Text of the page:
Law of Reciprocal Proportions | Definition, History, eg

Definition of Law of Reciprocal Proportions

The law of reciprocal proportions states that, If two different elements combine separately with a fixed mass of a third element, the ratio of the masses in which they do so are either the same as or a simple
multiple of the ratio of the masses in which they combine.

law of reciprocal proportions

Other Definitions

  • The law was proposed by Jeremias Richter which he used for neutralization of ratios of metals with acids.

It was stated that when two substances A and B are chemically reactive with two other substances C and D. Then the ratio of the quantities of C and D has the same amount of A as the ratio of the quantities of C and D has with B.

  • The law of reciprocal proportions (also called the law of equivalent proportions or the law of permanent ratios ) is one of the basic laws of stoichiometry. It relates the proportions in which elements combine across some different elements. Jeremias Richter first formulated it in 1791.
  • The acceptance of the law allowed tables of element equivalent weights to be drawn up. Chemists widely used these equivalent weights in the 19th century. The other laws of stoichiometry are the law of definite proportions and the law of multiple proportions. Law of definite proportions refers to the fixed composition of any compound formed between element A and element B. And the law of multiple proportions describes the stoichiometric relationship between two or more different compounds formed between element A and element B.
  • The law states that if two different elements combine separately with a fixed mass of a third element, the ratio of the masses in which they combine are either the same or are in simple multiple ratios of the masses in which they combine with each other.

Explanation of the Law with Example

The above statement might be difficult to understand, but it can be easily explained with help of an illustration. Consider reactions: A reacts with C to form D and B reacts with C to form E. The reactions are shown below:

A + C – > D

B + C – > E

Let mA, mB and mC be the mass consumed of A, B, and C in the above reactions. The mass of C, mC is maintained constant in both the above reactions. rAB is the ratio of mass of A and B.

rAB = mA / mB

Consider one more reaction between A and B. A and B react to form AB

A + B – > AB

Let m’A and m’B be the mass consumed of A and B in the above reaction. The ratio of these two masses be r’AB

r’AB = m’A / m’B

As per the law, rAB is the same or multiple of r’AB.

rAB = n x r’AB

rAB / r’AB = n

History of Law of Reciprocal Proportions

The law of reciprocal proportions was proposed in essence by Richter, following his determination of neutralization ratios of metals with acids.

In the early 19th century, it was investigated by Berzelius, who formulated it as follows: When two substances, A and B, have an affinity for two others, C and D, the ratio of the quantities C and D, which saturate the same amount of A are the same as that between the quantities C and D which saturate the same amount of B.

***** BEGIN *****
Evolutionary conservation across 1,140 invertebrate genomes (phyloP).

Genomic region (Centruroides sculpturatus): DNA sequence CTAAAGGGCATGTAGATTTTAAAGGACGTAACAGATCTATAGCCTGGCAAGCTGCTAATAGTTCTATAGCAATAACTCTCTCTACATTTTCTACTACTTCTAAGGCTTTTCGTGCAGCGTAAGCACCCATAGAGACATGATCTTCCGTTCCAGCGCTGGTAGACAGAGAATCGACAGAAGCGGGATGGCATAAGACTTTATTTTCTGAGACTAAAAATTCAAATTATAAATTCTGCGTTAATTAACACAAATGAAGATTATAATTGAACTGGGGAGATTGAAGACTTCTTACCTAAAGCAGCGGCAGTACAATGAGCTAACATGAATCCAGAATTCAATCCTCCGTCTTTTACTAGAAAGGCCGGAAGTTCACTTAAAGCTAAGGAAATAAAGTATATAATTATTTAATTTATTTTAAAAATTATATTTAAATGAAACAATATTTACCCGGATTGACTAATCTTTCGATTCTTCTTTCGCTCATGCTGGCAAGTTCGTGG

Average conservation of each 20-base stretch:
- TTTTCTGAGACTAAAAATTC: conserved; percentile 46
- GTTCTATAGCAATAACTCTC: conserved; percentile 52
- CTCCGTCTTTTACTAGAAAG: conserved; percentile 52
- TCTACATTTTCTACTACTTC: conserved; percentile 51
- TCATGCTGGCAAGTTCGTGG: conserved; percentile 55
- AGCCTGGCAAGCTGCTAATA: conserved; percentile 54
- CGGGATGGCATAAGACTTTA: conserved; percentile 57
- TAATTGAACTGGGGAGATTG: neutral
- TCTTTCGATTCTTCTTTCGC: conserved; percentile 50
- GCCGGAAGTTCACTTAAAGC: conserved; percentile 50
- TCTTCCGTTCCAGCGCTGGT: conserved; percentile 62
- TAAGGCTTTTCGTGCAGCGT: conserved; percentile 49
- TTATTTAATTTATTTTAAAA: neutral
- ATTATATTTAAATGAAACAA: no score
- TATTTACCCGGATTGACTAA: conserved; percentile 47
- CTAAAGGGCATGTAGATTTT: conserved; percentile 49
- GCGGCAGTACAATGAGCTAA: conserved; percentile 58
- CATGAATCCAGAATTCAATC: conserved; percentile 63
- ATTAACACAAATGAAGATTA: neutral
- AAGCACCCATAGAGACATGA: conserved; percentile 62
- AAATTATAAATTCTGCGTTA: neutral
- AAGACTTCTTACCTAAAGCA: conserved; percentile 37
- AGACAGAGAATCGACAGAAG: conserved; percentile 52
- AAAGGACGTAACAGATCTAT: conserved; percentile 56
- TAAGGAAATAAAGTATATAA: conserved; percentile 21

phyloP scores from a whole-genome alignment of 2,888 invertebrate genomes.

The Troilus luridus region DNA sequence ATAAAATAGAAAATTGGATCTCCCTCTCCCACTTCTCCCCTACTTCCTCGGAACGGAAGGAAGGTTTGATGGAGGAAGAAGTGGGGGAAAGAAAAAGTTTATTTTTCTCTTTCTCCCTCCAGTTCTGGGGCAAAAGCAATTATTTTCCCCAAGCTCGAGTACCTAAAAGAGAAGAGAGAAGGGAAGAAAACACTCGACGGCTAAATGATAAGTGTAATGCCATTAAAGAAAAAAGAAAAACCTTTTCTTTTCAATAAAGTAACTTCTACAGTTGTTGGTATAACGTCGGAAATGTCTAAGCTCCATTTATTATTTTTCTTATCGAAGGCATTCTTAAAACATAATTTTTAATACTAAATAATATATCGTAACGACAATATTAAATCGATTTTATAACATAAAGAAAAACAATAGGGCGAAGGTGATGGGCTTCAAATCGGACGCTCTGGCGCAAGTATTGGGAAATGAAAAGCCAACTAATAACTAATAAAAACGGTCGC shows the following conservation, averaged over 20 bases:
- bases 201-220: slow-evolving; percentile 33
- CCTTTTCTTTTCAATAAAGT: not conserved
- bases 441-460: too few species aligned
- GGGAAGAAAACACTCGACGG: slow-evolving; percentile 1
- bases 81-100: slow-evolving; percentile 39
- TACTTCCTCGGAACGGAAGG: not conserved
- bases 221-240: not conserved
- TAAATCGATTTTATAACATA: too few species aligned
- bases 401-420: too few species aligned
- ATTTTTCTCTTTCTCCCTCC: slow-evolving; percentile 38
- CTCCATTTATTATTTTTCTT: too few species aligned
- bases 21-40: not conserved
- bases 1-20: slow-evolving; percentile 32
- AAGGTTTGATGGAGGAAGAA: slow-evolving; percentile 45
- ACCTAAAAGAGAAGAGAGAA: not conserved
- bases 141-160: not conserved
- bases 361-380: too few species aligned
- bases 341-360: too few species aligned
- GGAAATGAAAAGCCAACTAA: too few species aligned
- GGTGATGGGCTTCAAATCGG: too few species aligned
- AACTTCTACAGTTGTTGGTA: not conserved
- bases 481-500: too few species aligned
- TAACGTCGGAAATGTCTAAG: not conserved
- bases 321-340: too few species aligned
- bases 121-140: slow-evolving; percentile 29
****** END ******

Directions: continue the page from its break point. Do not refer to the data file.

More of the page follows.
Later, Jean Stas showed that within experimental error, the stoichiometric laws were correct.

Limitations of Law of Reciprocal Proportions

Here are some limitations of this law

  1. The presence of isotopes causes inconsistency in calculations. This can lead to a deviation in the final value of ratios.
  2. The law fails when a non-stoichiometric compound is formed in the chemical reaction.
  3. Hence the same isotope or mixture of isotope should be used throughout the preparation of a series of compounds. Since there are few elements which will combine with the third element and also combine with each other.

Examples of Law of Reciprocal Proportions

examples of law of reciprocal proportions

Here are some examples of law of reciprocal proportions

Example-1

Consider 3 grams of C reacting with 1 g of H to form methane. Also, 8 g of O reacting with 1 g of H to form water.

Here, the mass ratio of carbon and oxygen is 3:8

Similarly, 12g of C reacts with 32g of O to form CO2.

The mass ratio of carbon and oxygen is 12:32 = 3:8

The mass ratio in which C and O combine with each other is the same as the mass ratio in which they separately combine with a fixed mass of H.

Example-2

Oxygen and sulfur react with copper to give copper oxide and copper sulfide, respectively. Sulfur and oxygen also react with each other to form SO2.

Therefore,in CuS:Cu:S = 63.5:32, in CuO:Cu:O = 63.5:16, S:O = 32:1 S:O = 2:1

Now in SO2 :S:O = 32:32 S:O = 1:1Thus the ratio between the two ratios is the following:2:1.

Example-3

Let’s take a look at methane, CH4. Let’s figure out the proportion of elements.

The molecule weight of carbon is 12g/mol, and the molecule weight of hydrogen is 1g/mol.

Since we have 4 atoms of hydrogen for every atom of carbon, the proportion is 12:4, which can be simplified down to 3:1.

Now, let’s look at water, H2O. The proportion of elements is 16:2, or 8:1 (oxygen has a molecular weight of 16).

So, methane and water both contain a hydrogen and one other element. According to this law if we combine carbon and oxygen (t he other element in both compounds) it should be in a ratio of 3:8, or a simple multiple of that ratio.

We get 3:8 because, in methane, carbon is a ratio of 3, and in water, oxygen is a ratio of 8.

Let’s see if this is true, when carbon and oxygen combine they form carbon dioxide, CO2, which has a proportion of 12:32. This is equal to 3:8, exactly as we predicted.

Example-4

As an example, 1 gram of sodium (Na = A) is observed to combine with either 1.54 grams of chlorine (Cl = B) or 5.52 grams of iodine (I = C). (These ratios correspond to the modern formulas NaCl and NaI). The ratio of these two weights is 5.52/1.54 = 3.58.

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